Induction of eEF2-specific antitumor CTL responses in vivo by vaccination with eEF2-derived 9mer-peptides

  • Authors:
    • Hiroko Nakajima
    • Yui Murakami
    • Eiichi Morii
    • Toshiki Akao
    • Naoya Tatsumi
    • Satoko Odajima
    • Mari Fukuda
    • Takao Machitani
    • Miki Iwai
    • Sayo Kawata
    • Nozomi Hojo
    • Yoshihiro Oka
    • Haruo Sugiyama
    • Yusuke Oji
  • View Affiliations

  • Published online on: January 22, 2016     https://doi.org/10.3892/or.2016.4589
  • Pages: 1959-1966
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Abstract

Eukaryotic elongation factor 2 (eEF2) is an essential factor for protein synthesis. Previous studies have shown that the eEF2 gene was overexpressed and plays an oncogenic role in various types of cancers and that eEF2 gene product elicited both humoral immune responses to produce eEF2-specific IgG autoantibody in cancer-bearing individuals and cellular immune responses to induce eEF2 peptide-specific cytotoxic T lymphocytes (CTLs) in vitro. The purpose of the present study was to induce eEF2-specific, antitumor CTL responses in vivo by vaccination with MHC class I-binding eEF2-derived peptide. First, two mouse MHC class I-restricted eEF2‑derived, 9-mer peptides, EF17 (17-25 aa, ANIRNMSVI) and EF180 (180-188 aa, RIVENVNVI) were identified as eEF2-specific CTL peptides, and mice were vaccinated intradermally eight times with either EF17 or EF180 peptide emulsified with Montanide ISA51 adjuvant. Cytotoxicity assay showed that eEF2-specific CTLs were induced in both EF17‑and EF180‑vaccinated mice, and histological study showed no detectable damage in the organs of these mice. Next, to examine in vivo antitumor effects of eEF2 peptide vaccination in a therapeutic model, mice were vaccinated four times with one each of the two eEF2 peptides at weekly intervals after implantation of eEF2-expressing leukemia cells. The vaccination with eEF2 peptides induced eEF2-specific CTLs and suppressed tumor growth, and disease-free survival was significantly longer in EF180-vaccinated mice compared to control mice. The survival was associated with the robustness of eEF2-specific CTL induction. These results indicate that vaccination with MHC class I-binding eEF2 peptide induced eEF2-targeting, antitumor CTL responses in vivo without damage to normal organs, which provided us a rationale for eEF2 peptide-based cancer immunotherapy.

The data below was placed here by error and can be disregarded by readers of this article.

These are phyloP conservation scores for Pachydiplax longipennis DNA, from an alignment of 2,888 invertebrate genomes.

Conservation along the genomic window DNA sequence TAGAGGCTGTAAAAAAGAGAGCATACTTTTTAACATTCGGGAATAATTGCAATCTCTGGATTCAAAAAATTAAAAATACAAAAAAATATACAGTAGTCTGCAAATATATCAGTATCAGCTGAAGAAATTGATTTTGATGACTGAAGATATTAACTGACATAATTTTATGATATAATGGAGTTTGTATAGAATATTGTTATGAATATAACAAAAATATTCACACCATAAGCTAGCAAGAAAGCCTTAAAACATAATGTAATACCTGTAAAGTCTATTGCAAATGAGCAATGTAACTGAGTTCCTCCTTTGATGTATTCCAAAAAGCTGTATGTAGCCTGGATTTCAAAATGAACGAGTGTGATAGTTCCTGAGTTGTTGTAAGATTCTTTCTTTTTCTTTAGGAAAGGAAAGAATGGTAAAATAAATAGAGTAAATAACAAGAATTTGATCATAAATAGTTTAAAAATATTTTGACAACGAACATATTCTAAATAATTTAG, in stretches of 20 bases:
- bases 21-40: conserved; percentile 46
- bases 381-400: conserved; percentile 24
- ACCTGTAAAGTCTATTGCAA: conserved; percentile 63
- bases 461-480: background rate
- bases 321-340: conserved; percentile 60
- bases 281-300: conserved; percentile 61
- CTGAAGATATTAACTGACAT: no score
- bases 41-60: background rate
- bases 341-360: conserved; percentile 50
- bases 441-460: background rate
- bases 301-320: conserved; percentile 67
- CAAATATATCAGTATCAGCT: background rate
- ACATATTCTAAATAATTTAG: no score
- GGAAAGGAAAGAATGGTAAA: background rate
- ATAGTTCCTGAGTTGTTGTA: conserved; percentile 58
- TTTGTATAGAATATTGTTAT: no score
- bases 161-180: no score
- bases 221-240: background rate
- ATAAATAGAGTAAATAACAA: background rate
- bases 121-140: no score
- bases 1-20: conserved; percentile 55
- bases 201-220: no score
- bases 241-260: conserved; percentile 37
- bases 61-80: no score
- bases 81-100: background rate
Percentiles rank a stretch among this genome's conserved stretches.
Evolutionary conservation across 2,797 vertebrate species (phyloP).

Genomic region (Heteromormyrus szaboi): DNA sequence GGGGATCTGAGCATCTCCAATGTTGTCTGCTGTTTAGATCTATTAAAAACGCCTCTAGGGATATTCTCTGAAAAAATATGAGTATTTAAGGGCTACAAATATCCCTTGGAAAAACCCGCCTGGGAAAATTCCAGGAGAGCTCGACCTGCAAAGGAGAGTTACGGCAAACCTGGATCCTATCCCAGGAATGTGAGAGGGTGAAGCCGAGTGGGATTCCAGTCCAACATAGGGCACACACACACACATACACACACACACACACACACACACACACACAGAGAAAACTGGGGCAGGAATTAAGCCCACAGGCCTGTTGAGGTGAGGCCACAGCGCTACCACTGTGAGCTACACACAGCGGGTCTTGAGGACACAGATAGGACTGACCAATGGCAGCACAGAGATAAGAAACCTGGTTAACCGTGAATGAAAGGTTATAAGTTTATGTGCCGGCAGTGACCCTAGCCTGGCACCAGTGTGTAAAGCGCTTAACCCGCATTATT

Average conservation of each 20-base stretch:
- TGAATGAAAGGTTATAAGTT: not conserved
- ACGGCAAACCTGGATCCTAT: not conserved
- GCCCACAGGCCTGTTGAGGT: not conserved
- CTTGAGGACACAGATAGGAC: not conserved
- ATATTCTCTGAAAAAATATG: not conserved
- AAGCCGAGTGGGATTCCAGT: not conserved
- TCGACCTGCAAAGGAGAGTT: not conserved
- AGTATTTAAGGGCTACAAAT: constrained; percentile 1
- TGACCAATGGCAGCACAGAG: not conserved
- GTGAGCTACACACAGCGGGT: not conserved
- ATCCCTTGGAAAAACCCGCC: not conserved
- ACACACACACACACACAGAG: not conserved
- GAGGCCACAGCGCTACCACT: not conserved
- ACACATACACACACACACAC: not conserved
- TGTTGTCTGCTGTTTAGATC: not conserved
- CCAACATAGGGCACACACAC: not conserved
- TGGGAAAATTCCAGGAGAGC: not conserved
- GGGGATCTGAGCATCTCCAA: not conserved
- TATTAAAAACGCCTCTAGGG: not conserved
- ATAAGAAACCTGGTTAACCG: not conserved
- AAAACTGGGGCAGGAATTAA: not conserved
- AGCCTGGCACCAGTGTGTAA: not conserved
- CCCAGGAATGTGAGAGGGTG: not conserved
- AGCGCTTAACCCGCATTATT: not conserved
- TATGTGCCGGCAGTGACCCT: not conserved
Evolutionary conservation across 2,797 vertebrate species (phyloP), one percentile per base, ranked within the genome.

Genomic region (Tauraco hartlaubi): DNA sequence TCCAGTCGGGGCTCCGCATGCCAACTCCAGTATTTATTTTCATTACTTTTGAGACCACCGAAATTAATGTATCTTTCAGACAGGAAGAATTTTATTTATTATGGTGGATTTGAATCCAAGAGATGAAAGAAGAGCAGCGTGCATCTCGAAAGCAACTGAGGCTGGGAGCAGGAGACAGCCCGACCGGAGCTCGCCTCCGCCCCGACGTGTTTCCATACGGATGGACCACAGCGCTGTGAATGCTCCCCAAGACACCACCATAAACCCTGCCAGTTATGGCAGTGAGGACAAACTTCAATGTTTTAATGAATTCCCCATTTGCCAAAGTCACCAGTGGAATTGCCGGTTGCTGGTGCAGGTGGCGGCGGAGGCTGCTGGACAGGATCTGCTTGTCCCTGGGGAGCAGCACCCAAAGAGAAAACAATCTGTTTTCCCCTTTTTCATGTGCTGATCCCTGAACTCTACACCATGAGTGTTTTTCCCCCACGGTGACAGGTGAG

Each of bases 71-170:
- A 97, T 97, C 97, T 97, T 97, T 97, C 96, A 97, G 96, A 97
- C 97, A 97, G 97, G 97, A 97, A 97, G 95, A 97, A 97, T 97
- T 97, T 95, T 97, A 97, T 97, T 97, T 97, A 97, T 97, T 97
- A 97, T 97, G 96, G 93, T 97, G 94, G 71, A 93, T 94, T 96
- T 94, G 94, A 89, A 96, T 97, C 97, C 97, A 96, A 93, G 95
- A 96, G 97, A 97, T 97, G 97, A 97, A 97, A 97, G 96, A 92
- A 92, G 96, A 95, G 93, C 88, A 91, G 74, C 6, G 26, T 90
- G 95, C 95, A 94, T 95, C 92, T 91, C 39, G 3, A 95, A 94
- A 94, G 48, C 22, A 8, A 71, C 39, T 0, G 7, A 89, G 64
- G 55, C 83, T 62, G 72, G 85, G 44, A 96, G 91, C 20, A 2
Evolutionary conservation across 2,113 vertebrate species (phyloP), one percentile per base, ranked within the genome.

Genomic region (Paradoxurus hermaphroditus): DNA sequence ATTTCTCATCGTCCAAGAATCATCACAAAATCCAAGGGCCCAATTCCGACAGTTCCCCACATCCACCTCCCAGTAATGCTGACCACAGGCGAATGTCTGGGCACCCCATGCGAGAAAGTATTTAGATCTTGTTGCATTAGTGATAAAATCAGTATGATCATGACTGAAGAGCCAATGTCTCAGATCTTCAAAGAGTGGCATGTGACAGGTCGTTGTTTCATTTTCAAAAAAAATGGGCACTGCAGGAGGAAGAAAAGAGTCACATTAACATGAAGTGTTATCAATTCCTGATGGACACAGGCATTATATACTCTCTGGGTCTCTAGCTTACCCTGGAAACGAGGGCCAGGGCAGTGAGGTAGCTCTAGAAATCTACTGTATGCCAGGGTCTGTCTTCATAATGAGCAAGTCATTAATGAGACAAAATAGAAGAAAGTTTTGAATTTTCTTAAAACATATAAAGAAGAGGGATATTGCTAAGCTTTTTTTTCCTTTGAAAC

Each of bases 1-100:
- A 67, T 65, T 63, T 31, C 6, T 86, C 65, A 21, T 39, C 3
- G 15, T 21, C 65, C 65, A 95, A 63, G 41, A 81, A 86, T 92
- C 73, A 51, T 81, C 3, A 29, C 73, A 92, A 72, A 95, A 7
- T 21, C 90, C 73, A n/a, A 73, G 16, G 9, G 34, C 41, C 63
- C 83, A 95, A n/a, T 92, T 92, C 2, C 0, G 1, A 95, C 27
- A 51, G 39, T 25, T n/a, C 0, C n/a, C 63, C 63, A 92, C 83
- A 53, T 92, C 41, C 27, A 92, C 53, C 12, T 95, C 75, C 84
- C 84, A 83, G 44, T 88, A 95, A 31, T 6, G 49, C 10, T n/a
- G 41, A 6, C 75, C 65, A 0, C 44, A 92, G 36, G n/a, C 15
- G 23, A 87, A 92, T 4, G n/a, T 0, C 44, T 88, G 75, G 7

Introduction

After decades of development, immunotherapy has arrived as a potent cancer therapeutic option (1). This is best demonstrated by the clinical efficacy of immune checkpoint inhibitors targeting CTLA-4/CD80/CD86 and PD-1/PD-L1 in cutaneous melanoma and other malignancies such as lung cancer (reviewed in refs. 27). Cancer immunotherapy is based on the ability of immune system to specifically distinguish and target non-self from self (8). The robustness and specificity of antitumor immune responses are like two wheels of a cart in the success of cancer immunotherapy. The checkpoint inhibitors can induce robust antitumor immune responses through activation of systemic immunity and enhancement of T cell activity by blocking negative signals, enhancing positive signals or altering the cytokine milieu (9). However, a significant population of patients experienced immune-related adverse events (irAE) in the treatment with checkpoint inhibitors although the majority of them were low-grade. Most commonly reported irAEs were gastrointestinal and dermatological, and less commonly endocrine, hepatic and neurological toxicities (10). In addition, it is likely that any successful immunotherapy strategy will rely to some extent on adaptive immunity, since any sustained antitumor immune responses will depend on the development of immunological memory (8). Therefore, immunotherapies targeting tumor-associated-antigens (TAAs) that induce tumor-specific immune responses are all the more needed in the new era of immune checkpoint inhibitors.